Breaking News Emails
The family of a man who allegedly fatally shot four Marines and a Navy sailor in an attack on military facilities in Chattanooga this week on Saturday expressed their condolences to the victims and said their son suffered from depression.
"There are no words to describe our shock, horror, and grief. The person who committed this horrible crime was not the son we knew and loved," the family of Mohammad Youssuf Abdulazeez said in a statement Saturday.
"For many years, our son suffered from depression. It grieves us beyond belief to know that his pain found its expression in this heinous act of violence," said the statement, which was distributed by a representative of the family.
Authorities have not yet determined the motive behind Thursday’s deadly attack, in which the 24-year-old allegedly sprayed a Marine recruiting office with gunfire before driving to a reserve center where he fatally shot the Marines and wounded the Navy sailor before he was killed in a shootout with police.
The wounded sailor, Navy Petty Officer 2nd Class Randall Smith, 26, died of his injuries on Saturday.
"We extend our deepest sympathies and condolences to the families of the honorable servicemembers and police officers who were victims of the shooting our son committed," the statement said, adding that they have cooperated with law enforcement.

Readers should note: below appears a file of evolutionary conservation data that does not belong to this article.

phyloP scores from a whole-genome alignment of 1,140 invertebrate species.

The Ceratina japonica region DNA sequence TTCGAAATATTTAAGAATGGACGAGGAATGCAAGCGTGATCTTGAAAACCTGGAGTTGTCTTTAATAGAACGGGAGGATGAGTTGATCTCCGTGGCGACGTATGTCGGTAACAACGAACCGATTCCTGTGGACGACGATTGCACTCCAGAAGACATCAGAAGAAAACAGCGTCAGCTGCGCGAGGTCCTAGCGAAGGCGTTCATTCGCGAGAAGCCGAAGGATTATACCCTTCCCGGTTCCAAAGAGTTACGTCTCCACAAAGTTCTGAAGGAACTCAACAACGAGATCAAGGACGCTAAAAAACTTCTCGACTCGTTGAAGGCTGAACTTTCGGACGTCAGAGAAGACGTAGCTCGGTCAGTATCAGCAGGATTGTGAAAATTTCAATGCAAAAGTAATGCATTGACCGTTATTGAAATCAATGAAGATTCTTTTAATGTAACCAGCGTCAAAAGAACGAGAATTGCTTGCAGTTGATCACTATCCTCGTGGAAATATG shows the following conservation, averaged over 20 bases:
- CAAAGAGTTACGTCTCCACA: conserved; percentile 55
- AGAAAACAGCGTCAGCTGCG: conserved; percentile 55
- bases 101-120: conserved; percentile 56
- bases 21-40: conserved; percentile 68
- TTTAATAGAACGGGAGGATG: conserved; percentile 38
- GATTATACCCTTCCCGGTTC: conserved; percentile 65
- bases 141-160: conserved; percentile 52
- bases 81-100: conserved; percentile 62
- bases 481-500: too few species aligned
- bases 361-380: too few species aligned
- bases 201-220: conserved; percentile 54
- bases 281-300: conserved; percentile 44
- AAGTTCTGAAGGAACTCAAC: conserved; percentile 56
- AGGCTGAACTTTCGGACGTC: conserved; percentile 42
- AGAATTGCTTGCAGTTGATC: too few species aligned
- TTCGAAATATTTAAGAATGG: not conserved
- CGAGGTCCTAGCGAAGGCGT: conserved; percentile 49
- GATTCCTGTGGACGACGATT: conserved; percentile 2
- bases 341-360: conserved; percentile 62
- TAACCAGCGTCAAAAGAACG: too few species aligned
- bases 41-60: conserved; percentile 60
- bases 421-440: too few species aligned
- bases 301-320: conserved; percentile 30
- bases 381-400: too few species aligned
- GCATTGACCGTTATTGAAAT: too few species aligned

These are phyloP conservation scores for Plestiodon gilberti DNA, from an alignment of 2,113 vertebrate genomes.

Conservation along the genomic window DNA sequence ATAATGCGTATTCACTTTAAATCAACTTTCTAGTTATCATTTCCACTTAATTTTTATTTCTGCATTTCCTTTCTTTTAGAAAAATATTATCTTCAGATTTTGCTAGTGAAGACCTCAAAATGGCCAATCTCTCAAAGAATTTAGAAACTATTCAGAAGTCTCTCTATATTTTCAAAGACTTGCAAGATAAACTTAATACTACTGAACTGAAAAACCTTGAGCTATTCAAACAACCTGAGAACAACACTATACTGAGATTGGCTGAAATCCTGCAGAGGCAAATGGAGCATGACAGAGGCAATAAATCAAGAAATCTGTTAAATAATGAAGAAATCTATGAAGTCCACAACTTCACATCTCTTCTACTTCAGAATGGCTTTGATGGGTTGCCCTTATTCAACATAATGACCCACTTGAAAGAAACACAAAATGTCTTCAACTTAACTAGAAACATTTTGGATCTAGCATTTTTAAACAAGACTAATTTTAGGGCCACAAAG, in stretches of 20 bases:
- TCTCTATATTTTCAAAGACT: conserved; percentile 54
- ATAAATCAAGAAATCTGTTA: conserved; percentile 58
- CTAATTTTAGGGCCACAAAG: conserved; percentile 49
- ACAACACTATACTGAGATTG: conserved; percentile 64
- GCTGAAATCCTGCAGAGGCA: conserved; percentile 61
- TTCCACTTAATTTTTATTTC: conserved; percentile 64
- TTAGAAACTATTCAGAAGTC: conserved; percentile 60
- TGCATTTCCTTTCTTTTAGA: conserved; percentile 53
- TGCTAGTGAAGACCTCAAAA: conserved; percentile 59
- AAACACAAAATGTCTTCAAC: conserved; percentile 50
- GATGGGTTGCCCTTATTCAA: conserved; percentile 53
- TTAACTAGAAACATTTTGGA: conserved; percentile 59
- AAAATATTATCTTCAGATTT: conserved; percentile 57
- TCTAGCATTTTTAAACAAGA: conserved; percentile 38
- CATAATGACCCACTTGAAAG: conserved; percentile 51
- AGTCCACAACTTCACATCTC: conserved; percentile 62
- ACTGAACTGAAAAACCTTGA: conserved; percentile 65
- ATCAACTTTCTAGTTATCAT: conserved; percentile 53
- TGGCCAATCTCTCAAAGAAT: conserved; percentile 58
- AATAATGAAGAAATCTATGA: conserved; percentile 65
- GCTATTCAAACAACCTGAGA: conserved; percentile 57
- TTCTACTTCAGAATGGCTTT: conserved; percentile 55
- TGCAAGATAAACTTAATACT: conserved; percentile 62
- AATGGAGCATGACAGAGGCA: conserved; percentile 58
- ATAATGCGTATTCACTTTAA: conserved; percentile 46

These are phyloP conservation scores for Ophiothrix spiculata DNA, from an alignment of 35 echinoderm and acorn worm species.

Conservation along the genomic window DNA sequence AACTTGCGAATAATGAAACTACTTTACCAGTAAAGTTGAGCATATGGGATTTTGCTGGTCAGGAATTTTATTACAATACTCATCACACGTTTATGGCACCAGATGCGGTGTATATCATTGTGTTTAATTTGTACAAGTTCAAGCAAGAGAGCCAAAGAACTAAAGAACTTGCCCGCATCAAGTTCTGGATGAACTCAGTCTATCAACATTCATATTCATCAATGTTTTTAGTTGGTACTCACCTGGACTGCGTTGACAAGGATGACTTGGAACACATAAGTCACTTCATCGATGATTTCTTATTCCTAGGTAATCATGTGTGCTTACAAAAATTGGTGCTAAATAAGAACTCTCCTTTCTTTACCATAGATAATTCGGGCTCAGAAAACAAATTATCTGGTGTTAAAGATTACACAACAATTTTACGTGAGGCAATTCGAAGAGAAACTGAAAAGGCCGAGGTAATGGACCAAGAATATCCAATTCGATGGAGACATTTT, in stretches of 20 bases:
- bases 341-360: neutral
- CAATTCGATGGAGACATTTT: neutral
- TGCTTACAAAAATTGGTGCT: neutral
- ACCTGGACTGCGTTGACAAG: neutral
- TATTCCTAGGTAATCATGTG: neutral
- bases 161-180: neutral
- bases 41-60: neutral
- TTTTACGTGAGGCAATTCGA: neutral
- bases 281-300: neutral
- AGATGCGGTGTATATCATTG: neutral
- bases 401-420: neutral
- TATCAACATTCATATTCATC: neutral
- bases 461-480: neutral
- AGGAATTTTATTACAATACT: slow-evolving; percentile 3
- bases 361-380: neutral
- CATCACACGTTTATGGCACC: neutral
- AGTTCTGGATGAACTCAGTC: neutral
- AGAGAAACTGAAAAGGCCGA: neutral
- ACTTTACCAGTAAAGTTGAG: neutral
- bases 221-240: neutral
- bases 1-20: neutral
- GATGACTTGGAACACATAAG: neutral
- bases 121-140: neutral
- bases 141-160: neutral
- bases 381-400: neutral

The Marines at the recruiting center were not armed, as per policy. The governors of six states have authorized the National Guard to allow full-time military members to be armed while at military facilities, over fears of similar attacks.
Separately, court documents from a 2009 divorce filing suggest Abdulazeez may have been beaten by his father.
His mother accused her husband, Youssuf Saed Abdulazeez, of beating her and the children, and alleged he planned to marry a second wife "as permitted under certain circumstances under Islamic law."
The claims were allegations raised during the preliminary proceedings of a divorce. The couple remained together. There is no indication Youssuf Saed Abdulazeez ever admitted to any wrongdoing, and he was never charged with any crime.
The owner of a now-defunct gym where Abdulazeez trained in mixed-martial arts shortly after high school, until his parents pulled him out, said Abdulazeez “seemed like a really good kid.”
"Something must have changed as he grew into an adult," Jesse Grun told NBC News earlier.